Information and communication technologies (ICT) have gradually permeated every sphere of society, government and economy. Their malicious use, damaging, blocking or even destruction may threaten national security and public safety, undermine public order and economic systems, and even stunt the growth of national economy. Cyberspace may easily be used to target individuals, social groups or even whole states. Safe and secure cyberspace requires users to know and respect basic cybersecurity principles. Mitigation and reduction of cyber threats and risks in Latvia depends on shared understanding and well-coordinated cybersecurity policy supported by all relevant stakeholders representing industry, government and non-governmental actors.

Comprehensive National Defence is a framework that provides clear directions to government institutions, non-governmental actors, private sector companies and general population on how to act in case of crisis. As an element of Comprehensive National Defence framework, cybersecurity has recently become especially instrumental, requiring stakeholders to improve cybersecurity governance models, deepen international cooperation and increase focus on public awareness raising efforts.

Ministry of Defence is formally responsible for formulating and delivering national cybersecurity policy. However, national cybersecurity governance model is a collaborative framework where each government institution is delegated specific responsibilities, including cybersecurity tasks, which it fulfils in conjunction with other government bodies, private sector companies or common cooperation platforms of National Information Technology Security Council. Ministry of Defence supports the work of National Information Technology Security Council and Supervisory Committee of Digital Security.

On 20 June 2024, the Parliament adopted the National Cyber Security Law. Its aim is to strengthen cybersecurity in Latvia and to implement the requirements of the revised Directive on measures for a high common level of cybersecurity across the Union (NIS2 Directive), which aims to achieve a uniformly high level of cybersecurity across the European Union.

The law applies to providers of essential and important services, as well as critical infrastructure of information and communication technology. Article 20 and 21 of the law sets out criteria for defining whether a public or private sector organisation belongs to one of these groups.  

Public and private sector organisations to which the law applies, must:

  • identify their status and register by 1 April 2025;
  • appoint a cybersecurity manager by 1 October 2025;
  • submit the first self-assessment report by 1 October 2025.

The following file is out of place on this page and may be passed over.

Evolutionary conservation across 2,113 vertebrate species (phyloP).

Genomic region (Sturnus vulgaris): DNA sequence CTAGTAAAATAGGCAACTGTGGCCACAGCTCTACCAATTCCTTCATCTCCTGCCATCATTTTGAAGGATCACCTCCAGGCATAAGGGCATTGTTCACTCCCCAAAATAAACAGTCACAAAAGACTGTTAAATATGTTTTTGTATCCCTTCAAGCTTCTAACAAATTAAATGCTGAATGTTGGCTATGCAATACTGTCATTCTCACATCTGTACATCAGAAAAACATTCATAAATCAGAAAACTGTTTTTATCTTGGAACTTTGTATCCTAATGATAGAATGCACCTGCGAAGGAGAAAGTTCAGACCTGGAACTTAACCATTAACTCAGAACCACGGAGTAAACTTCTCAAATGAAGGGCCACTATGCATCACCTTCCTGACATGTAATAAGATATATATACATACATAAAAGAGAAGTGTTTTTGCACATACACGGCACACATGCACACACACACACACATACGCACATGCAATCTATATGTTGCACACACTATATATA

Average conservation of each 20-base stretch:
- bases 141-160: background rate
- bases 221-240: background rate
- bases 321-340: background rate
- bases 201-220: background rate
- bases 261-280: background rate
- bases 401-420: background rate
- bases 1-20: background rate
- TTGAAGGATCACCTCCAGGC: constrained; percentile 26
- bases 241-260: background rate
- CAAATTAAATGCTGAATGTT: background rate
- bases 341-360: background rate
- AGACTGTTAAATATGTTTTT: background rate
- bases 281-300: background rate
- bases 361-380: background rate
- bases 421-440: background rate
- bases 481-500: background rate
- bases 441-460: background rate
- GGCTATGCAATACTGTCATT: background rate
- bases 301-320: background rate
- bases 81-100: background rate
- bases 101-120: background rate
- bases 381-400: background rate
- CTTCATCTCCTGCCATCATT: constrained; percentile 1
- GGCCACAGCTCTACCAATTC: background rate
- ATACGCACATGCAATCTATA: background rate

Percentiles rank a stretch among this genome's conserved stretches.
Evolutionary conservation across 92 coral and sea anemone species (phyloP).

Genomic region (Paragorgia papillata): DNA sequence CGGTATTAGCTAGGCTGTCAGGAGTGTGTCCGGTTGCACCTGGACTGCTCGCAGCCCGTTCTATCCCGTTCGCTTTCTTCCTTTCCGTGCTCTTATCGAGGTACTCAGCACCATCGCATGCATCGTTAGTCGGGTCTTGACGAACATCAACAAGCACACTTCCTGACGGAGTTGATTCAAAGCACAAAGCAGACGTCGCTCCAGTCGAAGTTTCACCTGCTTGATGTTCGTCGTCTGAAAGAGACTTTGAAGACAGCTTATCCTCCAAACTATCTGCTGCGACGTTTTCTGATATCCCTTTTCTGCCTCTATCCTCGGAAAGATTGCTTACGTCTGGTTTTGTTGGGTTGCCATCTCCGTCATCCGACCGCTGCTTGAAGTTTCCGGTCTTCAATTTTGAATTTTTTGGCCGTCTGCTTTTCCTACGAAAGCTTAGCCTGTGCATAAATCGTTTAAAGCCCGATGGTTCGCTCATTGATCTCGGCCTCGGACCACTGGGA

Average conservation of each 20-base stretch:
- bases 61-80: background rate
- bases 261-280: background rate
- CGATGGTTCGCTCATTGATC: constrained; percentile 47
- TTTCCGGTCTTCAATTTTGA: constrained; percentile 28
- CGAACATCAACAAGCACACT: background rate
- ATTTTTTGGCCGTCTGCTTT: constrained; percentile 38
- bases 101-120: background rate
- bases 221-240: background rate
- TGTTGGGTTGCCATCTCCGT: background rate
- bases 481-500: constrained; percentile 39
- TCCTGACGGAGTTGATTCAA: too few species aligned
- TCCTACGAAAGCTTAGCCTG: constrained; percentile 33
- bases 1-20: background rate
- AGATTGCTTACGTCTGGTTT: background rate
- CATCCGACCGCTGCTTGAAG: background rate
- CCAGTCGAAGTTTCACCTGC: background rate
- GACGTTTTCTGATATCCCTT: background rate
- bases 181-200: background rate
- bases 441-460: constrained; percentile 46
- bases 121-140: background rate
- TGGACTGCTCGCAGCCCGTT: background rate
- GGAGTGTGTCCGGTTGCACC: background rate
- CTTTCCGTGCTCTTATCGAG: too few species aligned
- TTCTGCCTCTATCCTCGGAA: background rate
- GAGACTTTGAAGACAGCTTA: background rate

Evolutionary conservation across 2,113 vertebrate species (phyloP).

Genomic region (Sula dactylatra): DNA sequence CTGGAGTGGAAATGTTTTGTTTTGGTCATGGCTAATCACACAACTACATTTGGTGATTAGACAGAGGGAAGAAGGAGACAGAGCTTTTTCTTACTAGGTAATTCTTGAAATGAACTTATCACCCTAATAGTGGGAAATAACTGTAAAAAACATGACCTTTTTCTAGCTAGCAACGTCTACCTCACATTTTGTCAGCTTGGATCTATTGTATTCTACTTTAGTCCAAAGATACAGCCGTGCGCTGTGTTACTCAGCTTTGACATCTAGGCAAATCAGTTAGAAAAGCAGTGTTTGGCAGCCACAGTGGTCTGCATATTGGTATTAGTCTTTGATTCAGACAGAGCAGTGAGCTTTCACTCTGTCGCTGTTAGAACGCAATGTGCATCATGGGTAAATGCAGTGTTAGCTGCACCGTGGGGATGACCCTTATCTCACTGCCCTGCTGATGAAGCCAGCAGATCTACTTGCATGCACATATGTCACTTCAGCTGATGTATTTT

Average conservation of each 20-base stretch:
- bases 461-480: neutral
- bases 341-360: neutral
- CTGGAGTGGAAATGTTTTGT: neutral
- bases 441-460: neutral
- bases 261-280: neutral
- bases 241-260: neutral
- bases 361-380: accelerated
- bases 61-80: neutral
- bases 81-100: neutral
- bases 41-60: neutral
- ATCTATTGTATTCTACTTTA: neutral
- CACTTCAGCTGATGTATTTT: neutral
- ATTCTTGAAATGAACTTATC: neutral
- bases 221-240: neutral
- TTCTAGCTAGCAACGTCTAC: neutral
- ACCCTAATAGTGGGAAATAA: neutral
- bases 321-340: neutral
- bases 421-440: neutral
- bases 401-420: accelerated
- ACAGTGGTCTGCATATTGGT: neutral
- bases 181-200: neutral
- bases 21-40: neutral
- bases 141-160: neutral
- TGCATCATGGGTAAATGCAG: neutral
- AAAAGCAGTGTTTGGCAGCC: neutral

Providers of essential and important services in the public and private sectors will also be required to provide regular cybersecurity self-assessments, mandatory reporting of detected cyber threats, risk management and business continuity plans and adhere to other cybersecurity requirements.

The National Cyber Security Law establishes a new institution, the National Cyber Security Centre, starting from 1 September 2024. It will act as a point of contact for cyber security issues, monitor the implementation of national cyber security requirements and develop national cyber security policy initiatives. The functions of the Centre will be implemented by the Ministry of Defence in cooperation with CERT.LV, a unit of the Institute of Mathematics and Informatics of the University of Latvia. The critical infrastructure of information and communication technology will be supervised by The Constitution Protection Bureau.

Supervisory authorities will be entitled to carry out inspections of the subjects' documents and information and communication technology infrastructure and, where necessary, to order corrective measures to avert any deficiencies found, issue warnings, suspend services until issues are averted or impose sanctions.

The law will enter into force on 1 September 2024. The Ministry of Defence will organise information seminars for organisations representing the sectors to which the requirements of the law apply.

National Information Technology Security Council

National Information Technology Security Council (hereinafter the Council) operates according to Law on the Security of Information Technologies. It is responsible for coordination of policies developed in the field of information technology (IT) security. Council also oversees how various tasks and events are planned and executed. Council meetings are both held in closed (members only) and open format. Council is also responsible for reporting on the implementation of National Cybersecurity Strategy’s Action Plan for 2023 – 2026.

Cybersecurity Institutional Framework